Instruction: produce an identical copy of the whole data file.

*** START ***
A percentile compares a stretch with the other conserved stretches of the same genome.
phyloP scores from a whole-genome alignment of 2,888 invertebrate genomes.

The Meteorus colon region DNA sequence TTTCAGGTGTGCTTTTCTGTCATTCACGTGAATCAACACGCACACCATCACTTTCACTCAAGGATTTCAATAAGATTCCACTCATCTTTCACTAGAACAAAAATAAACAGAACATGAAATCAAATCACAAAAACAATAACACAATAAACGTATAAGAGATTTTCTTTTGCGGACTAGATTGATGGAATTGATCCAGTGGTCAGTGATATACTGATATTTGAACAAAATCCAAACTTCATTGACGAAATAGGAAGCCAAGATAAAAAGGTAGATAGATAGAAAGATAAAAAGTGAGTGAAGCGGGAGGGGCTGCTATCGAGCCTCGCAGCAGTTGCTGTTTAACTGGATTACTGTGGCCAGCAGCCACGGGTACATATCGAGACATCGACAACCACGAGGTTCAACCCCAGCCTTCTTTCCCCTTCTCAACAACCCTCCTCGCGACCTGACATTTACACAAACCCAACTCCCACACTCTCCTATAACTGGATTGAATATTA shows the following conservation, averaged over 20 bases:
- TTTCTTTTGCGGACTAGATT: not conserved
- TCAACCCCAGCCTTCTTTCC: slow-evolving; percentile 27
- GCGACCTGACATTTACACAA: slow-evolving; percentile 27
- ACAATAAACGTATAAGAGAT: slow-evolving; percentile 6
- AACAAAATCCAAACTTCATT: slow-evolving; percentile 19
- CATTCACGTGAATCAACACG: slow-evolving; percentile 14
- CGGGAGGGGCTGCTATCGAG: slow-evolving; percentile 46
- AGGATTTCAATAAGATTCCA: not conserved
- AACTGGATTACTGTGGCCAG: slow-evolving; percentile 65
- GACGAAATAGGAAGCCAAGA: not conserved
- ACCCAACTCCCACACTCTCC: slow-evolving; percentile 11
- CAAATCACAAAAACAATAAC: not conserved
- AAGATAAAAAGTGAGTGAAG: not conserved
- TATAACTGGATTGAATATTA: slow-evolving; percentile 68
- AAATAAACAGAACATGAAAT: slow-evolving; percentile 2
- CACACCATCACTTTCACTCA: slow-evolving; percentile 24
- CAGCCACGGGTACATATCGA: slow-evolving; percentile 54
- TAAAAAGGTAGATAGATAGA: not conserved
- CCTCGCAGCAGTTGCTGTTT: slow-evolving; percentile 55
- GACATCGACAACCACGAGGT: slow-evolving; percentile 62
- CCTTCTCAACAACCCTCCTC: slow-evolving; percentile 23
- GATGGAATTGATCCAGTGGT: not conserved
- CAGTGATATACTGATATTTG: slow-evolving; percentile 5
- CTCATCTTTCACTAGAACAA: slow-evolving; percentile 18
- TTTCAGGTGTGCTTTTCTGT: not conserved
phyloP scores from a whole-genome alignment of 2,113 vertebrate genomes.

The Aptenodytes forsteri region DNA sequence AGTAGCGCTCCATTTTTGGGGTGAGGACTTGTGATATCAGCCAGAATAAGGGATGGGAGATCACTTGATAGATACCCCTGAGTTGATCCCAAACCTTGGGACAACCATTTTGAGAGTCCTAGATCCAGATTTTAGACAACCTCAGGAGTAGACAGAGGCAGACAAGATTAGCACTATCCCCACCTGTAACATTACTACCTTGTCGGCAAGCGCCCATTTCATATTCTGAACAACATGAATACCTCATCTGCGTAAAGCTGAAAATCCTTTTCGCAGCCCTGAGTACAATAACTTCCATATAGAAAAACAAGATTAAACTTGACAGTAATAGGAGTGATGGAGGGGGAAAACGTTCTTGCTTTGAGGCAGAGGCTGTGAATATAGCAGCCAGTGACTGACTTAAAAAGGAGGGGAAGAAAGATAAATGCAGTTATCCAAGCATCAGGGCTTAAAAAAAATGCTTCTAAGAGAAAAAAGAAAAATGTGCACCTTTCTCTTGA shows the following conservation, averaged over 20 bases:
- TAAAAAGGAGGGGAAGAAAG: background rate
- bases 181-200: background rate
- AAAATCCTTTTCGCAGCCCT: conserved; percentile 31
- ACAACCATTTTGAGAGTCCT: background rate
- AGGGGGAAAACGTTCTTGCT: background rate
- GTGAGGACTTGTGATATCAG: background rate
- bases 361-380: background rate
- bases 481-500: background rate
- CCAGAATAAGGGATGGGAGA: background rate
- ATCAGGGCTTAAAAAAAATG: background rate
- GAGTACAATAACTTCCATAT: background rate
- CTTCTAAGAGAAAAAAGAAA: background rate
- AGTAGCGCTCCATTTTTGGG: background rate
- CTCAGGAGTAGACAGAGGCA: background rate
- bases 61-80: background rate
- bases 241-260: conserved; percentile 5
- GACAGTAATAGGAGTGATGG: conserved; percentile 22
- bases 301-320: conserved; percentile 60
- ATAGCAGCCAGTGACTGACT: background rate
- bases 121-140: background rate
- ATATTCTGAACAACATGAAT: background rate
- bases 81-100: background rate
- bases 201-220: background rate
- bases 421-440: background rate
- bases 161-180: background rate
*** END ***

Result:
A percentile compares a stretch with the other conserved stretches of the same genome.
phyloP scores from a whole-genome alignment of 2,888 invertebrate genomes.

The Meteorus colon region DNA sequence TTTCAGGTGTGCTTTTCTGTCATTCACGTGAATCAACACGCACACCATCACTTTCACTCAAGGATTTCAATAAGATTCCACTCATCTTTCACTAGAACAAAAATAAACAGAACATGAAATCAAATCACAAAAACAATAACACAATAAACGTATAAGAGATTTTCTTTTGCGGACTAGATTGATGGAATTGATCCAGTGGTCAGTGATATACTGATATTTGAACAAAATCCAAACTTCATTGACGAAATAGGAAGCCAAGATAAAAAGGTAGATAGATAGAAAGATAAAAAGTGAGTGAAGCGGGAGGGGCTGCTATCGAGCCTCGCAGCAGTTGCTGTTTAACTGGATTACTGTGGCCAGCAGCCACGGGTACATATCGAGACATCGACAACCACGAGGTTCAACCCCAGCCTTCTTTCCCCTTCTCAACAACCCTCCTCGCGACCTGACATTTACACAAACCCAACTCCCACACTCTCCTATAACTGGATTGAATATTA shows the following conservation, averaged over 20 bases:
- TTTCTTTTGCGGACTAGATT: not conserved
- TCAACCCCAGCCTTCTTTCC: slow-evolving; percentile 27
- GCGACCTGACATTTACACAA: slow-evolving; percentile 27
- ACAATAAACGTATAAGAGAT: slow-evolving; percentile 6
- AACAAAATCCAAACTTCATT: slow-evolving; percentile 19
- CATTCACGTGAATCAACACG: slow-evolving; percentile 14
- CGGGAGGGGCTGCTATCGAG: slow-evolving; percentile 46
- AGGATTTCAATAAGATTCCA: not conserved
- AACTGGATTACTGTGGCCAG: slow-evolving; percentile 65
- GACGAAATAGGAAGCCAAGA: not conserved
- ACCCAACTCCCACACTCTCC: slow-evolving; percentile 11
- CAAATCACAAAAACAATAAC: not conserved
- AAGATAAAAAGTGAGTGAAG: not conserved
- TATAACTGGATTGAATATTA: slow-evolving; percentile 68
- AAATAAACAGAACATGAAAT: slow-evolving; percentile 2
- CACACCATCACTTTCACTCA: slow-evolving; percentile 24
- CAGCCACGGGTACATATCGA: slow-evolving; percentile 54
- TAAAAAGGTAGATAGATAGA: not conserved
- CCTCGCAGCAGTTGCTGTTT: slow-evolving; percentile 55
- GACATCGACAACCACGAGGT: slow-evolving; percentile 62
- CCTTCTCAACAACCCTCCTC: slow-evolving; percentile 23
- GATGGAATTGATCCAGTGGT: not conserved
- CAGTGATATACTGATATTTG: slow-evolving; percentile 5
- CTCATCTTTCACTAGAACAA: slow-evolving; percentile 18
- TTTCAGGTGTGCTTTTCTGT: not conserved
phyloP scores from a whole-genome alignment of 2,113 vertebrate genomes.

The Aptenodytes forsteri region DNA sequence AGTAGCGCTCCATTTTTGGGGTGAGGACTTGTGATATCAGCCAGAATAAGGGATGGGAGATCACTTGATAGATACCCCTGAGTTGATCCCAAACCTTGGGACAACCATTTTGAGAGTCCTAGATCCAGATTTTAGACAACCTCAGGAGTAGACAGAGGCAGACAAGATTAGCACTATCCCCACCTGTAACATTACTACCTTGTCGGCAAGCGCCCATTTCATATTCTGAACAACATGAATACCTCATCTGCGTAAAGCTGAAAATCCTTTTCGCAGCCCTGAGTACAATAACTTCCATATAGAAAAACAAGATTAAACTTGACAGTAATAGGAGTGATGGAGGGGGAAAACGTTCTTGCTTTGAGGCAGAGGCTGTGAATATAGCAGCCAGTGACTGACTTAAAAAGGAGGGGAAGAAAGATAAATGCAGTTATCCAAGCATCAGGGCTTAAAAAAAATGCTTCTAAGAGAAAAAAGAAAAATGTGCACCTTTCTCTTGA shows the following conservation, averaged over 20 bases:
- TAAAAAGGAGGGGAAGAAAG: background rate
- bases 181-200: background rate
- AAAATCCTTTTCGCAGCCCT: conserved; percentile 31
- ACAACCATTTTGAGAGTCCT: background rate
- AGGGGGAAAACGTTCTTGCT: background rate
- GTGAGGACTTGTGATATCAG: background rate
- bases 361-380: background rate
- bases 481-500: background rate
- CCAGAATAAGGGATGGGAGA: background rate
- ATCAGGGCTTAAAAAAAATG: background rate
- GAGTACAATAACTTCCATAT: background rate
- CTTCTAAGAGAAAAAAGAAA: background rate
- AGTAGCGCTCCATTTTTGGG: background rate
- CTCAGGAGTAGACAGAGGCA: background rate
- bases 61-80: background rate
- bases 241-260: conserved; percentile 5
- GACAGTAATAGGAGTGATGG: conserved; percentile 22
- bases 301-320: conserved; percentile 60
- ATAGCAGCCAGTGACTGACT: background rate
- bases 121-140: background rate
- ATATTCTGAACAACATGAAT: background rate
- bases 81-100: background rate
- bases 201-220: background rate
- bases 421-440: background rate
- bases 161-180: background rate